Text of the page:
Beach Parks & Nature

7 Ways to be Kind to the Beach in Port Aransas

Beach in Port Aransas 110318 |

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We’ve all heard the phrase, “take only pictures, leave only footprints”. And with National Random Acts of Kindness Day on February 17th this year, it got me thinking… There are so many ways to be kind to one another, but how can we be kind to the beautiful beach that brings us so much joy?

Here are 7 ways you can be kind to the beach in Port Aransas.

kids playing on the beach
Photo by Kampus Production on

Use less plastic

We’ve all heard about the massive amounts of plastic that end up in our oceans and the devastating effects this can have on marine life. So ditch the single-use plastic cups and bottles, say ‘no thanks’ to plastic straws and utensils, and bring your own reusable water bottle or coffee mug.

Less plastic packaging equals less plastic on beaches and in our Gulf of Mexico, bays and ocean.

Take it a step further: Start using a reusable water bottle like this one, a reusable travel coffee mug like this one, or invest in a stainless steel bottle like this one to keep your drink cold on hot days at the beach.

RELATED: 10 Things I Always Pack in my Beach Bag

Leave it cleaner than you found it

When visiting the beach in Port Aransas, it’s natural to bring along food and drinks but please remember to take it all with you when you leave. Bring an extra trash bag with you and fill it with not only your own trash, but also any items you find as you walk the beach.

From picnic packaging to drinks cans, everything must go. Plastic items can be especially harmful to marine life, so it’s extremely important to leave nothing behind.

Take it one step further: Participate in one of the seasonal beach cleanups of the Texas coastline and join thousands of other volunteers in keeping Texas beaches clean. Beach cleanups are a great way to engage in a team-building exercise while doing something great for the environment. Find details about scheduled cleanups at Texas Adopt A Beach.

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Respect the local wildlife

Nature’s inhabitants of the beach and ocean are often in search of food, so please give them space and observe them from afar. Do your best to ensure that no harm is done to them, including avoiding driving through gatherings of birds or feeding the seagulls. It is also illegal to pet dolphins in the wild, so please don’t attempt to lure or approach them from your boat.

If you see a jellyfish or starfish on the beach, take only photos with you. If you see a sea turtle in distress, call the Turtle Hotline at 1-866-TURTLE5. If you find an injured shore bird, contact the ARK (Animal Rehabilitation Keep in Port Aransas) for assistance at 361-749-6793. The ARK is open 7 days a week, 365 days a year. 

Take it one step further: Support an organization that saves marine life by making a donation to the Friends of the ARK (Animal Rehabilitation Keep in Port Aransas) to help continue the rescue of injured, sick and abused wildlife that will be rehabilitated.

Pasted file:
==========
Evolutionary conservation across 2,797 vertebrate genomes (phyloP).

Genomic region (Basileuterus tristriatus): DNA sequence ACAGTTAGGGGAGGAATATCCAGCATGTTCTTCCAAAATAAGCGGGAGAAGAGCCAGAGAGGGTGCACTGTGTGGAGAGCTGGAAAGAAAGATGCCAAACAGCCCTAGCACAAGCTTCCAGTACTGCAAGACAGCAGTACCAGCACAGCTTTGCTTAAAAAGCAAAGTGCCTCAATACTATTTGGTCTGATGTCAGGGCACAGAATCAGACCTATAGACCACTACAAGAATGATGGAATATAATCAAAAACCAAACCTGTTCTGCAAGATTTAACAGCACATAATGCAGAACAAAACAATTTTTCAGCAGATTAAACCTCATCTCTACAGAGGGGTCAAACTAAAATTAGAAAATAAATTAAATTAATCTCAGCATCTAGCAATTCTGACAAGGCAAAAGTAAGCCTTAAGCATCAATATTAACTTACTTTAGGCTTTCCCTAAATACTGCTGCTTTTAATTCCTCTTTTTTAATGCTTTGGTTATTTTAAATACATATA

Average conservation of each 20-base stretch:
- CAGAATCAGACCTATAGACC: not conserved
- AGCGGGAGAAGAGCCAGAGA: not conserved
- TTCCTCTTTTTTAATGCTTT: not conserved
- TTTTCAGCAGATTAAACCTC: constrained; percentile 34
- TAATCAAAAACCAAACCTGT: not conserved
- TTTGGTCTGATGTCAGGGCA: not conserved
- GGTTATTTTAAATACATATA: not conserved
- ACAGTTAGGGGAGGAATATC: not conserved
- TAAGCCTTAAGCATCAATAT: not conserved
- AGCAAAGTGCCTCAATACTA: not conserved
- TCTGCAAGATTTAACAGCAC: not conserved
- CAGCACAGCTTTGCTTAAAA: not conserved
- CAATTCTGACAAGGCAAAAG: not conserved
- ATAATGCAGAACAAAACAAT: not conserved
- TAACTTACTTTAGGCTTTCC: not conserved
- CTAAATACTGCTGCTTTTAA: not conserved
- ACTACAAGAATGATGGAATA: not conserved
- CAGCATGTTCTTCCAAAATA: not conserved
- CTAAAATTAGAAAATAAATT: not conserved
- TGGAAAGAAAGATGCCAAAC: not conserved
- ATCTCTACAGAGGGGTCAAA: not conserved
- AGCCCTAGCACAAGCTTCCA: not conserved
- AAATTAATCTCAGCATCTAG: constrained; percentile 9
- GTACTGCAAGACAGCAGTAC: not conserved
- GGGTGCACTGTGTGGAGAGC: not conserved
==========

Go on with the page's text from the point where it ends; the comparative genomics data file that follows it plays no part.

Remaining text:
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Dexter, my beach-loving Labrador Retriever

Be a responsible pet owner

Port Aransas city ordinances state that all pets must be leashed on the beach. If you bring your dog to play in the sand and enjoy the ocean, always have them on a leash and be sure to clean up after them. If you find a dog or cat that is lost or unattended, call Port Aransas Animal Control for assistance at 361-446-2203.

Take it one step further: Make a donation to the Animal Friends of Port Aransas, a local organization that works with the Port Aransas Animal Shelter to get local animals healthy and adopted into forever homes.

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Fill the holes

Many beachgoers that linger ’til sunset will enjoy building a beach bonfire. Port Aransas city ordinances allow beach fires no larger than 3 feet x 3 feet, using regular firewood (never pallets as they still contain nails).

After the fun is done, any hole dug on the beach for the fire should be completely filled in and any ashes fully covered. It’s important to fill these holes, because nesting sea turtles can easily get stuck in them.

How to treat a jellyfish sting at the beach | Port Aransas Explorer

Watch for jellyfish

While amazing to see up close, many jellyfish and Portuguese man o’ wars are still able to sting you if touched. Record sightings of beached jellyfish and other marine organisms at Jelly Watch to help marine biologists develop a better understanding of ocean life.

Take it a step further: Learn more about how to identify different types of jellyfish in the ocean with these educational jellyfish books.

RELATED: How to Treat a Jellyfish Sting at the Beach & First Aid Kit Tips

brown sand
Photo by Negative Space on

Notice the nurdles

Watch for nurdles that may wash up on the beach from ocean currents. A nurdle is a plastic pellet which serves as raw material in the manufacturing of plastic products. Help find and map the source of these nurdles at Nurdle Patrol

There’s no shortage of small, kind acts that can be done each and every day at the beach. Each one of these random acts of kindness can easily add up to big changes when it comes to maintaining the beauty of the beaches of Port Aransas.

And the thanks goes to you!

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